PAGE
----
"Implementations of the aspect can include one or more of the following features. Animating the modification can further includes lifting a copy of the first element from the visual representation of the earlier version, maintaining the position of the copy of the first element while animating the visual representations such that the visual representation of the earlier version falls away and the visual representation of the current view is presented, and adding the copy of the first element to the visual representation of the current view. The aspect can further include displaying the current view in the user interface, where the current view includes the modification of the first element.

"In general, in one aspect, a method is provided. The method includes receiving, while a current view is displayed in a user interface, a first user input requesting that a backup interface be displayed and displaying the backup interface, the backup interface including a display area for presenting at least a first visual representation of an earlier version of the current view and a visual representation of the current view, the backup interface further including a timeline, where the timeline represents a plurality of visual representations of earlier versions of the current view. Other embodiments of this aspect include corresponding systems, apparatus, computer program products, and computer readable media.

"Implementations of the aspect can include one or more of the following features. Displaying the backup interface can include displaying a timeline including a vertical column of tick marks. The timeline can be a condensed timeline that includes a plurality of condensed tick marks, where each condensed tick mark represents multiple individual tick marks. The timeline can animate in response to a user input. The animation can be based on a cursor position.

"The animation can further include determining an identified tick mark, the identified tick mark having a shortest distance from a cursor position and expanding the timeline to display individual tick marks relative to the identified tick mark. Displaying the individual tick marks can include magnifying the identified tick mark. A date can be displayed corresponding to the earlier version of the current view represented by the identified tick mark.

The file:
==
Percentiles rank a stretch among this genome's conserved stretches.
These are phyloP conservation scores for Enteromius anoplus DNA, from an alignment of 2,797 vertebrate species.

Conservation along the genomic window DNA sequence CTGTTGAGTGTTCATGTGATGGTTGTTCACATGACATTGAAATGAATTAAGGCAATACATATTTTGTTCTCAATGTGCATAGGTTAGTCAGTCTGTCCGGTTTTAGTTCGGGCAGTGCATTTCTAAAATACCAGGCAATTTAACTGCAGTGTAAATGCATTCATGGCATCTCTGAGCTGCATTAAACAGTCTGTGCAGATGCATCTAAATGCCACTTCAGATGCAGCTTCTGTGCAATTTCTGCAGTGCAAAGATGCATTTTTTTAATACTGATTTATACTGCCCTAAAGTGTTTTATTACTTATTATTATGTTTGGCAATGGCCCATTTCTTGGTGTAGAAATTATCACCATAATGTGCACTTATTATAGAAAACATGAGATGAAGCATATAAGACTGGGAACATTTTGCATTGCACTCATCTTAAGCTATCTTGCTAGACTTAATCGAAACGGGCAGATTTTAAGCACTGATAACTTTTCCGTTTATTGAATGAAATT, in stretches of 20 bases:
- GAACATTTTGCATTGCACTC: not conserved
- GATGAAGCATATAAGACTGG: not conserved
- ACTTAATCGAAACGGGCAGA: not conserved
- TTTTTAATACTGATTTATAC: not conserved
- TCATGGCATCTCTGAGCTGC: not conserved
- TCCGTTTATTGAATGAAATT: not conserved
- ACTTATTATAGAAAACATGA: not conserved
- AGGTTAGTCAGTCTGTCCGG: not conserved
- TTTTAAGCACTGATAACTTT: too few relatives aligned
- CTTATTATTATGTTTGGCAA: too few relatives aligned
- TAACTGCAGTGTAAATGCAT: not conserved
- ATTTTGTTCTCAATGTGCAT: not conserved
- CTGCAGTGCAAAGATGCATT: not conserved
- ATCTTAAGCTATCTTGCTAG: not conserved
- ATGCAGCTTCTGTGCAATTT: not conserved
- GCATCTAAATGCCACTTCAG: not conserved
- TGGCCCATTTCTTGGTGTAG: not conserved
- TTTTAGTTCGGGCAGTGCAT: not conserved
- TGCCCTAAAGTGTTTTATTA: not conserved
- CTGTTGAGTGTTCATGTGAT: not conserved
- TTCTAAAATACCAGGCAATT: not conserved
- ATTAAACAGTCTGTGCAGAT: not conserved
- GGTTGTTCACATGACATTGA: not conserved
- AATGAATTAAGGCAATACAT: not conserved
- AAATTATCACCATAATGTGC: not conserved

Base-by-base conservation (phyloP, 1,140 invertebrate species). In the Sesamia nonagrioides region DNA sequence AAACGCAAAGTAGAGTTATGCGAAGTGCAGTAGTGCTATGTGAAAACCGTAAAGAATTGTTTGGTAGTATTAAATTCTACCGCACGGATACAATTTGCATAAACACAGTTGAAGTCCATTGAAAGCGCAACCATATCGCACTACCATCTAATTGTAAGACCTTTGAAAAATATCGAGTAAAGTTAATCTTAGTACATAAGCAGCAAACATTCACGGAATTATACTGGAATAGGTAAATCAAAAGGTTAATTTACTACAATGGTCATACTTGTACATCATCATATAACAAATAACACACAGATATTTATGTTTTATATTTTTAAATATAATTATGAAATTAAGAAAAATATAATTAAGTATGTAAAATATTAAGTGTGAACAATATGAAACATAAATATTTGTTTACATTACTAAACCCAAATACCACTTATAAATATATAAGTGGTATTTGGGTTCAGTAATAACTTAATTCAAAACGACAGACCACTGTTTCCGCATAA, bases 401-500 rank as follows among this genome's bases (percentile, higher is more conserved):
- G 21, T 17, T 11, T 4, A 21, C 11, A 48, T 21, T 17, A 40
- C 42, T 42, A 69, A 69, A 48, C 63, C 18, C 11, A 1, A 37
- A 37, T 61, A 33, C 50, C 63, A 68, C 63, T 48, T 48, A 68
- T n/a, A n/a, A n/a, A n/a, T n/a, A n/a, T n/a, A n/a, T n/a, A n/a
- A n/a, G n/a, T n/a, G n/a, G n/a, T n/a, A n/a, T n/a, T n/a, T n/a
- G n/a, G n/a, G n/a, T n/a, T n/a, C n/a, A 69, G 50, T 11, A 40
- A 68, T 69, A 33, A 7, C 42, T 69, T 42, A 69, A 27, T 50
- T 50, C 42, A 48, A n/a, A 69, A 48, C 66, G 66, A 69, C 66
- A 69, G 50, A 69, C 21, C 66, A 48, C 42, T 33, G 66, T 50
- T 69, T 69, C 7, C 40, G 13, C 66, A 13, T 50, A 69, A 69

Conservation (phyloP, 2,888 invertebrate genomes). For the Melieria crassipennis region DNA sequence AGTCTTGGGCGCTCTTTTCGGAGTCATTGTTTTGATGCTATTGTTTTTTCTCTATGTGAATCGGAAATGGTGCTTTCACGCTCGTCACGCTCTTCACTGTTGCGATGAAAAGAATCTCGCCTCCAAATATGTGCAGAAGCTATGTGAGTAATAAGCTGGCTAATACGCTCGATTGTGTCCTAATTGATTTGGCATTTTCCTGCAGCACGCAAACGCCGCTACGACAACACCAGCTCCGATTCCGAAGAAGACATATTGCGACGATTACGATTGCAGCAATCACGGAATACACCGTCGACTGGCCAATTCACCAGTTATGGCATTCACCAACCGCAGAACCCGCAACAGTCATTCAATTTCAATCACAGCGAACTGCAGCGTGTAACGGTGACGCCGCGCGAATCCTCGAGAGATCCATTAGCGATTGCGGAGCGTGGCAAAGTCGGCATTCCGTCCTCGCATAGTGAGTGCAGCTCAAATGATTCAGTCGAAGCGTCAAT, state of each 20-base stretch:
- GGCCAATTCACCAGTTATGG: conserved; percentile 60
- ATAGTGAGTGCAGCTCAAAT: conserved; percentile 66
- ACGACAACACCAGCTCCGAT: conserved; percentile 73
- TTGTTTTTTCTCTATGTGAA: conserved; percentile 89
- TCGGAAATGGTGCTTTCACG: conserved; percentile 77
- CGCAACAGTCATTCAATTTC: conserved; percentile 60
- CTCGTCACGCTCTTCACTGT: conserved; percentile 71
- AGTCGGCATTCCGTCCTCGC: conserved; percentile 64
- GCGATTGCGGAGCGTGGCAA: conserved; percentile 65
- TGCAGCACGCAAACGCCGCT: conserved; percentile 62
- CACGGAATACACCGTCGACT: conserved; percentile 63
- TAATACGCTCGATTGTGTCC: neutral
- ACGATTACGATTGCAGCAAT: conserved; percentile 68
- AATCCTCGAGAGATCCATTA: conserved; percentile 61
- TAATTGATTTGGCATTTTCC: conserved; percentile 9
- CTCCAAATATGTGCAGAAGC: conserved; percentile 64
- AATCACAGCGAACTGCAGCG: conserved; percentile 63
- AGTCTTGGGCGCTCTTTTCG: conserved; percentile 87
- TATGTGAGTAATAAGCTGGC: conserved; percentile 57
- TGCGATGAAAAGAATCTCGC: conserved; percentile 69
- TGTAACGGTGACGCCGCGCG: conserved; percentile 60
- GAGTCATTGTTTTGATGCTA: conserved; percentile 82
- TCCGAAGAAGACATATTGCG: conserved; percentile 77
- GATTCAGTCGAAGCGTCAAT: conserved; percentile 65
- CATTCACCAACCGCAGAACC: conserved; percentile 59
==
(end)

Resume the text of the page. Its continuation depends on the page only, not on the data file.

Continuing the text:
"The aspect can further include determining that the cursor position has moved, determining a next identified tick mark relative to the cursor position, and magnifying the next identified tick mark. The aspect can further include receiving an input selecting the identified tick mark, displaying the visual representation of an earlier version of the current view corresponding to the identified tick mark, and compressing the timeline to the condensed timeline.

"In general, in one aspect, a method is provided. The method includes displaying a backup interface in a user interface, the backup interface including a display area for presenting a plurality of visual representations of an earlier version of the current view and a visual representation of the current view, and displaying a timeline, the timeline including a series of steps and including one or more compressed portions and an expanded portion where each step in a compressed portion is associated with one or more earlier versions of the current view, and each step in an expanded portion is associated with only a single earlier version of the current view or the current view. Other embodiments of this aspect include corresponding systems, apparatus, computer program products, and computer readable media.

"Implementations of the aspect can include one or more of the following features. Each step can have a visible representation in the timeline and includes a tick mark. A tick mark associated with a compressed portion of the time line can be larger than a tick mark associated with an expanded portion of the timeline.

"Particular embodiments of the subject matter described in this specification can be implemented to realize one or more of the following advantages. Users can focus in and identify particular snapshots from a timeline of tick marks representing one or more snapshots. A restoration animation provides users with visual cues to the restoration of an item from a history view."

-- Dennis Sellers